Glasgow International Comedy Festival
Reviews by Mark Brown
The Glasgow International Comedy Festival, which opened on Thursday, is a big tent which has embraced its own fringe. And you don’t get much more fringe than the 30-seater, brick-floored venue that is the conservatory out the back of Brel, the Belgian bar and restaurant in the West End.
Here it is that I begin my festival with a set by Bethany Black, a Manchester comedian whose very existence probably causes sleepless nights for Cardinal Keith O’Brien. If the cardinal considers gay marriage to be “grotesque madness”, one can only guess at what he’d make of Black, who self-defines as a “goth, lesbian transsexual”. He’d certainly be unlikely to appreciate her riff on the idea that Jesus Christ should be considered part-stand-up comedian, part-magician (“like a cross between Peter Kay and Tommy Cooper”).
However, the funniest moment of the show comes, not from Black herself, but from an audience member. The comic (who is heading straight for a joke about urine fetishists) asks us if we know what we should do if we are ever stung by a jellyfish. One young woman, who has been attacked by the aforementioned sea creature, does know, as her father was the first to offer to neutralise the sting, which was on her backside, by peeing on it. Needless to say, she declined his services. And that, young comedians take note, is the kind of upstaging you risk when you indulge in too much conversation with your audience.
There’s informal, chatty comedy of a different and, in a series of “size matters” gags, unambiguously heterosexual kind when black Canadian comedian Dana Alexander takes to the Brel stage with a mixture of new and tried-and-tested material. Hailing from a Jamaican family in Edmonton, Alberta, Alexander knows all about being a black person in “Whitesville”; little wonder, then, that she sympathised with the black taxi driver in Galway who brought his car to a screeching halt when he saw her in the street.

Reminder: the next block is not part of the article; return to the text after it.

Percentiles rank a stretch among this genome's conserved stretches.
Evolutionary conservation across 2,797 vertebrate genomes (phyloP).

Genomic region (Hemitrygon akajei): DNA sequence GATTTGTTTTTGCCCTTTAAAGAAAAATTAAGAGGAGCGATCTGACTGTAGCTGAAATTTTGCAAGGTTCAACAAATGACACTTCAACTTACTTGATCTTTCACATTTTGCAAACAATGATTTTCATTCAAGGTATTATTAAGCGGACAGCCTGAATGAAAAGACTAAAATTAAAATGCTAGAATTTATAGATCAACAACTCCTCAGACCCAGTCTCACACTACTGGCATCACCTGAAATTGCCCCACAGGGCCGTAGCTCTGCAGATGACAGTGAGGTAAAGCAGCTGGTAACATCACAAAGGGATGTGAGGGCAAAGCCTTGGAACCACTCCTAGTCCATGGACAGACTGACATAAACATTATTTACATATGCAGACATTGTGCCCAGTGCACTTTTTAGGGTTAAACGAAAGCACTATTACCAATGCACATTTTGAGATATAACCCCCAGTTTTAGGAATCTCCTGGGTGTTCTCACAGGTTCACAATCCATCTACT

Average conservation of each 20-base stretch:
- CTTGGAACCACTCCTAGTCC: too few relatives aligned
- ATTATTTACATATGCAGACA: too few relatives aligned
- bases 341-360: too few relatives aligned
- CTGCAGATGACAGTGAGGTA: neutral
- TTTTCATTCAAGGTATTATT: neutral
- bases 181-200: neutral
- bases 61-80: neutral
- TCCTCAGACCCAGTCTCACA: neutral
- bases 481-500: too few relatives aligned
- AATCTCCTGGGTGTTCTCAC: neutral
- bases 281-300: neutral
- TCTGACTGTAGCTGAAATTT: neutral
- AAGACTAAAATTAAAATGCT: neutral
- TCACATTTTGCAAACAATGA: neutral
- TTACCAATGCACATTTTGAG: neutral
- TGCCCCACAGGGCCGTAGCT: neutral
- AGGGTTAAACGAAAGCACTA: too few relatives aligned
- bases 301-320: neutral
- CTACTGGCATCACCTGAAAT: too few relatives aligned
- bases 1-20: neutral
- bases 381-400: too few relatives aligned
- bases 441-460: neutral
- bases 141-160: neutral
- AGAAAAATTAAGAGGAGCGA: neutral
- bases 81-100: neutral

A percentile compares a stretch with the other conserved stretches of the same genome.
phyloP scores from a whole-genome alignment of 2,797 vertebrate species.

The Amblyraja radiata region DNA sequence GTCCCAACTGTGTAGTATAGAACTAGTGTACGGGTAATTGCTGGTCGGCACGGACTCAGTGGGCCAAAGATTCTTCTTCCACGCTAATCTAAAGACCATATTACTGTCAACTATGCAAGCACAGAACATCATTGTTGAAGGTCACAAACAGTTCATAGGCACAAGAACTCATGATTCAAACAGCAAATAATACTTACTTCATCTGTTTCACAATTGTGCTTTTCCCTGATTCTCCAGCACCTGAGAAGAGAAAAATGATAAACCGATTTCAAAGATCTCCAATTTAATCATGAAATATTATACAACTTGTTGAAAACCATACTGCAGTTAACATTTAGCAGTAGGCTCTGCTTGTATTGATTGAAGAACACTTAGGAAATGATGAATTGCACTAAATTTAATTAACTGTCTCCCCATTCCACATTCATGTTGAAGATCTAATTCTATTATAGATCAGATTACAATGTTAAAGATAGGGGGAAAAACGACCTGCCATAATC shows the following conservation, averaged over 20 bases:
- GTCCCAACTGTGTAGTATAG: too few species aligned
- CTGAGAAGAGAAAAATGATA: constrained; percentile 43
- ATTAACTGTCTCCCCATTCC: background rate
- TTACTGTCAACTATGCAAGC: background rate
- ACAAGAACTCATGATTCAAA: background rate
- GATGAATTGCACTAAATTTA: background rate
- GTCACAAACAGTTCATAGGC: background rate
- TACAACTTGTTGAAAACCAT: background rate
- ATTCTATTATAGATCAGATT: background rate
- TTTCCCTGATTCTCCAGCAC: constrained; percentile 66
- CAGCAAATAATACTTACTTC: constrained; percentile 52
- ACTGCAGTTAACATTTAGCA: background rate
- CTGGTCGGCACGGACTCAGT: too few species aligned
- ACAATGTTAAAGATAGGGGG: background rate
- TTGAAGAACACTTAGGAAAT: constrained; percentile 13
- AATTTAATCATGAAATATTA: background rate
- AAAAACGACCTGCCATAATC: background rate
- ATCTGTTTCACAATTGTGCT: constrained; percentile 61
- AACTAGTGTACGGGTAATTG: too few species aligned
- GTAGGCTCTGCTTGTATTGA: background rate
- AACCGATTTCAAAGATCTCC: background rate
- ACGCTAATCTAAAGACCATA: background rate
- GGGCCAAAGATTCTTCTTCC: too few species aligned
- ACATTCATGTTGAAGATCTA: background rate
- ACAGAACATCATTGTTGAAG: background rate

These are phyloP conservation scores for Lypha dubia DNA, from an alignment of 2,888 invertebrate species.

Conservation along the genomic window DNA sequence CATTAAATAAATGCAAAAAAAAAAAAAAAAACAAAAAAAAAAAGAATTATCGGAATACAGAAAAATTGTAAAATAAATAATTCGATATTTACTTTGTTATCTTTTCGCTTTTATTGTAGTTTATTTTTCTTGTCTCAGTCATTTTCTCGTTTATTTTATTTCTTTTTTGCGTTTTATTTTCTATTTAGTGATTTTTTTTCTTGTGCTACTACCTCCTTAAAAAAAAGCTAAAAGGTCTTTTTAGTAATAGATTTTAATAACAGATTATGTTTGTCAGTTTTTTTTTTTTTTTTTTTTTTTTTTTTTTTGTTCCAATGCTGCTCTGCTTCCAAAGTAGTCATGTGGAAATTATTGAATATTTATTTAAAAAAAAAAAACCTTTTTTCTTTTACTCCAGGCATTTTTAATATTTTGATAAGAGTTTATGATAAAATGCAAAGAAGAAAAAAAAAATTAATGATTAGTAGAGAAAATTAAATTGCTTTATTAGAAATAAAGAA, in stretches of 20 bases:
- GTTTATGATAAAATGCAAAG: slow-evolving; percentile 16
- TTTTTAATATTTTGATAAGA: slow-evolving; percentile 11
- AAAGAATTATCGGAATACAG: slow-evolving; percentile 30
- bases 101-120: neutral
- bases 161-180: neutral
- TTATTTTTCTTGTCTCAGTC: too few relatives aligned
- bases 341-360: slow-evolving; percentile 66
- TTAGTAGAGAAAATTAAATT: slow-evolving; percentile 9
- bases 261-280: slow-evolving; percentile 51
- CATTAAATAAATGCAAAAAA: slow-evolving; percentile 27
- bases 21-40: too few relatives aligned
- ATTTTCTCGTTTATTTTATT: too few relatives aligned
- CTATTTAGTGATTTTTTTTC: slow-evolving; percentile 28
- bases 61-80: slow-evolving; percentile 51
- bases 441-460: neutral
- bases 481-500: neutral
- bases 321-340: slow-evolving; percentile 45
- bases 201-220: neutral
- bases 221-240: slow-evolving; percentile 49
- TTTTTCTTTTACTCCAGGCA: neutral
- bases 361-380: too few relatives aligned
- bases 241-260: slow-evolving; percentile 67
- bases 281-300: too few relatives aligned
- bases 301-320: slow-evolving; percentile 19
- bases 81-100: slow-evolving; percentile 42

Like all Canadians who travel, Alexander is heartily sick of being mistaken for an American. And, like most Canadians, she looks at the United States with astonished disbelief; not least in the case of a guy on TV news with only one tooth in his mouth who was protesting against Obama’s plan for free healthcare.
If Black and Alexander deal in a variably successful line of observational humour which has become a comedy standard, the audience over at the Friday night Festival Club was being treated, in the shape of Terry Alderton, to one of the most original acts in British comedy. If you rolled Rory Bremner together with a human beatbox and an escapee from the nearest psychiatric secure unit, you’d be getting close to Alderton.
A master of voices and sounds (including a full impression of conflict-torn Beirut), the English comedian conducts a series of vaguely sinister conversations with audience members via a dialogue with his psychotic alter-ego. The effect is brilliantly unsettling. I’m just glad I was propping up the bar, and not sitting near the front.
No such danger with Elaine Malcolmson, who followed Alderton at The Stand. Not for the Northern Irishwoman the fashionable line in audience abuse championed by our compère, the hilariously quick-witted Bruce Devlin. With her deadpan delivery and old school joke telling, Malcolmson is more akin to Glasgow’s own comedy master, Arnold Brown.
A series of gags at the expense of her compatriot Christine Bleakley (presenting Dancing On Ice because “those skates are very sharp and accidents do happen”) are a treat. They’re bettered, though, by a skit about drunk doctors treating inebriated patients in A&E.
These reviews were originally published in the Sunday Herald on March 18, 2012
© Mark Brown